U.S. DRILLING INCOME
The level of interest in new oil and gas exploration in the Gulf of Mexico is slowing due to the low price of oil, but federal regulators said they remain optimistic about the future of offshore drilling.
Only 195 bids were placed Wednesday for leases in an area comprising 41 million acres in the central parts of the Gulf of Mexico off the coasts of Louisiana, Mississippi and Alabama. At last year's equivalent sale, oil companies submitted 380 bids. Past years have drawn more than 500 bids.
This year saw the lowest number of bids since 1986 when 129 were submitted for the Gulf's central area, according to the Bureau of Ocean Energy Management. It says the low price of oil can account for the lackluster interest. In 1986, the economy also saw a drop in oil prices that resulted in a serious oil bust.
Revenues from offshore drilling in U.S. waters are an important source of income for the federal government. Last year drilling in the Gulf brought in about $7 billion in revenues, according to the Office of Natural Resources Revenue.
"It's a very small sale," said Salah Dean ElDarragi, a senior marine geophysicist and owner of Gulf Ocean Services, an offshore surveying company based in Lafayette. "It's predominantly because of the price of oil. These companies can't make any money out there at these prices."
Interior Secretary Sally Jewell, in making her first visit to an offshore lease sale, said companies are being choosy about where to invest. Exploration in the Gulf is expensive and the industry is pushing into deeper reservoirs found far offshore.
Jewell said low oil prices are behind the decrease in bids. She said companies are looking for easier prospects.
"(Companies) are going to be looking at time-frames," Jewell said. "They're going to be trying to decide whether they want to place a bid at this time or whether they want to keep their powder dry and go to something that may be a little less exploratory and more of a sure thing."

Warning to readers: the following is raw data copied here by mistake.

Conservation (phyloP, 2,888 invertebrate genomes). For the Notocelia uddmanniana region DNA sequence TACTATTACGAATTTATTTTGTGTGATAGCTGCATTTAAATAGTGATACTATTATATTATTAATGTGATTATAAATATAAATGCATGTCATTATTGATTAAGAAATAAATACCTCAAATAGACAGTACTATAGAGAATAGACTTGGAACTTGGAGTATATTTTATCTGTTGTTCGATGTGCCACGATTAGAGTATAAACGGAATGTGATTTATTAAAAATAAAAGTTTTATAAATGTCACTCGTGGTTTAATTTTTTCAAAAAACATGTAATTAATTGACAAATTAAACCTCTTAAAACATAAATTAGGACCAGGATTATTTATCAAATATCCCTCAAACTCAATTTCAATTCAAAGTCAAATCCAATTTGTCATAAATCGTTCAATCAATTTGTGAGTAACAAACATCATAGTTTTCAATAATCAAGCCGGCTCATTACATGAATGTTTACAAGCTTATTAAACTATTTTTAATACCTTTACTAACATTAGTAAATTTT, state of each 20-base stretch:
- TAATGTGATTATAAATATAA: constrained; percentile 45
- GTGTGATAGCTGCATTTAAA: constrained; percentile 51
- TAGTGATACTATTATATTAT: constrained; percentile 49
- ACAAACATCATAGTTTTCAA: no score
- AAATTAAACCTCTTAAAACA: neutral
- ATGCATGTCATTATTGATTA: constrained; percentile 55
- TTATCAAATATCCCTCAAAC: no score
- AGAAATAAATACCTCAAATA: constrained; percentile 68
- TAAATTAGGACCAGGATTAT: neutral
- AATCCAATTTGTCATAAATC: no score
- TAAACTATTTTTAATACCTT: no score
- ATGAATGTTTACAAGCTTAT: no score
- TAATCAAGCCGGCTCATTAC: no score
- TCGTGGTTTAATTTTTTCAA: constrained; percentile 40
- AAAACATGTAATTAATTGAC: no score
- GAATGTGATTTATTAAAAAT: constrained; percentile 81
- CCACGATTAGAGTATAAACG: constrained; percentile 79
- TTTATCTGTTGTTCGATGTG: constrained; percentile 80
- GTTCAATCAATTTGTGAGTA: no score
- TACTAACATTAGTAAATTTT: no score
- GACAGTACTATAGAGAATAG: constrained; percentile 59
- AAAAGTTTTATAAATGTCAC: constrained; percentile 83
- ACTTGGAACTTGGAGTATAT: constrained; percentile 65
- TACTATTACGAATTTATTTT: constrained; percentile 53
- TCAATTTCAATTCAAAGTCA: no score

The leases up for sale Wednesday are considered among the most productive and sought-after because they fall within the Central Planning Area, one of three areas that divide the Gulf. The central area is the busiest place for offshore oil drilling in the nation. It is an area roughly the size of Washington state.
In all, 42 companies submitted bids covering 923,700 acres of the Gulf at Wednesday's sale. The high bids were valued at $538 million. Regulators have 90 days to evaluate the bids.
The highest bid was made on a lease in the Walker Ridge area for $52 million, another indication of the industry's push into deeper waters. Walker Ridge sits more than 100 miles offshore.
This lease sale also saw blocks for sale along the border with Mexico in the Gulf. There were no bids placed on those blocks — unlike a previous sale of leases in western Gulf waters which saw some interest in new blocks along the Mexican border.
Officials said the opening of the new blocks is the result of a new trans-boundary deal the U.S. and Mexican governments have struck.
Jewell said American regulators are working their Mexican counterparts to develop and encourage more oil and gas drilling. A delegation of Mexican government officials attended Wednesday's lease sale.
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